This review describes recent developments in self-propelling nano- and micro-scale swimming devices. The ability of these devices to transport nano-scale components in a fluidic environment is demonstrated. Furthermore, the adaptations needed for these devices to meet biological transport challenges such as targeted drug delivery are highlighted. Particular emphasis is placed on describing autonomously powered devices driven by asymmetrical chemical reactions. Methods to control the speed and direction of such swimming devices using external fields are described, and contrasted to recent demonstrations of statistical autonomous migrations and organisations driven by chemical gradients, inter swimmer interactions and external photo-stimulus. Finally the challenges and advantages of converting other nature inspired swimming mechanisms into realistic artificial self-powered devices are considered.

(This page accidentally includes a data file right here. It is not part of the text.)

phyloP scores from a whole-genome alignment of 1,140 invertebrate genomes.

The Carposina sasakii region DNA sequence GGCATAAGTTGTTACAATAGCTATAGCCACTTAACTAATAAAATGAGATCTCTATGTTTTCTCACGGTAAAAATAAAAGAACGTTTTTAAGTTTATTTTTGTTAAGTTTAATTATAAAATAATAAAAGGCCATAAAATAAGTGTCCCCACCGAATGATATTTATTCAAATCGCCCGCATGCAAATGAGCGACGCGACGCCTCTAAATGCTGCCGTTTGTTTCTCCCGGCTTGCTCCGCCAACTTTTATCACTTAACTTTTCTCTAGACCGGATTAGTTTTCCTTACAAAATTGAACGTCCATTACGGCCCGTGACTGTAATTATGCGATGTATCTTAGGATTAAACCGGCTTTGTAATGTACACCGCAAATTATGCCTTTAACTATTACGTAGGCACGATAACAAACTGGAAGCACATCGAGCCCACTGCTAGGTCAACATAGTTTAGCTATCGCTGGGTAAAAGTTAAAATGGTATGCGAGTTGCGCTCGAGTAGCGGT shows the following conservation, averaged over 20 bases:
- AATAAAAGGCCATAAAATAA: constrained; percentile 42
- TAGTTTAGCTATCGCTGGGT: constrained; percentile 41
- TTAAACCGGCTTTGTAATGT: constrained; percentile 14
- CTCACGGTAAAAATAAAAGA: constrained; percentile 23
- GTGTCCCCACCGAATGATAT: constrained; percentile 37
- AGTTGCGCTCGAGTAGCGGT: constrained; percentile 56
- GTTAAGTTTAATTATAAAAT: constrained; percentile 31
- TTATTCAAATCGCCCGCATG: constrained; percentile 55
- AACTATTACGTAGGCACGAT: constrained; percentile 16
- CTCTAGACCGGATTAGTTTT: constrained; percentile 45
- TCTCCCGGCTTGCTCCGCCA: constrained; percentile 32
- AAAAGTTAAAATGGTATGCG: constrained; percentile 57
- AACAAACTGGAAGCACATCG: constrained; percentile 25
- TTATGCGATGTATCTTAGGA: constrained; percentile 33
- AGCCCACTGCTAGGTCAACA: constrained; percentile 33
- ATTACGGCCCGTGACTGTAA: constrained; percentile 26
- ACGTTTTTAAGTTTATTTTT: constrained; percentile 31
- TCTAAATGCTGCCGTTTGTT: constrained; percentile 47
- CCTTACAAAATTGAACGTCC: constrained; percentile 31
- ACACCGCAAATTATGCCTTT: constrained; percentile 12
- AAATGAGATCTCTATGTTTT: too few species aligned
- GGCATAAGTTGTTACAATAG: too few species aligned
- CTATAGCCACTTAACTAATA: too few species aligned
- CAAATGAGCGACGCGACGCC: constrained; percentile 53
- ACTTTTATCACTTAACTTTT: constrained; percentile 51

Mendeley saves you time finding and organizing research
Choose a citation style from the tabs below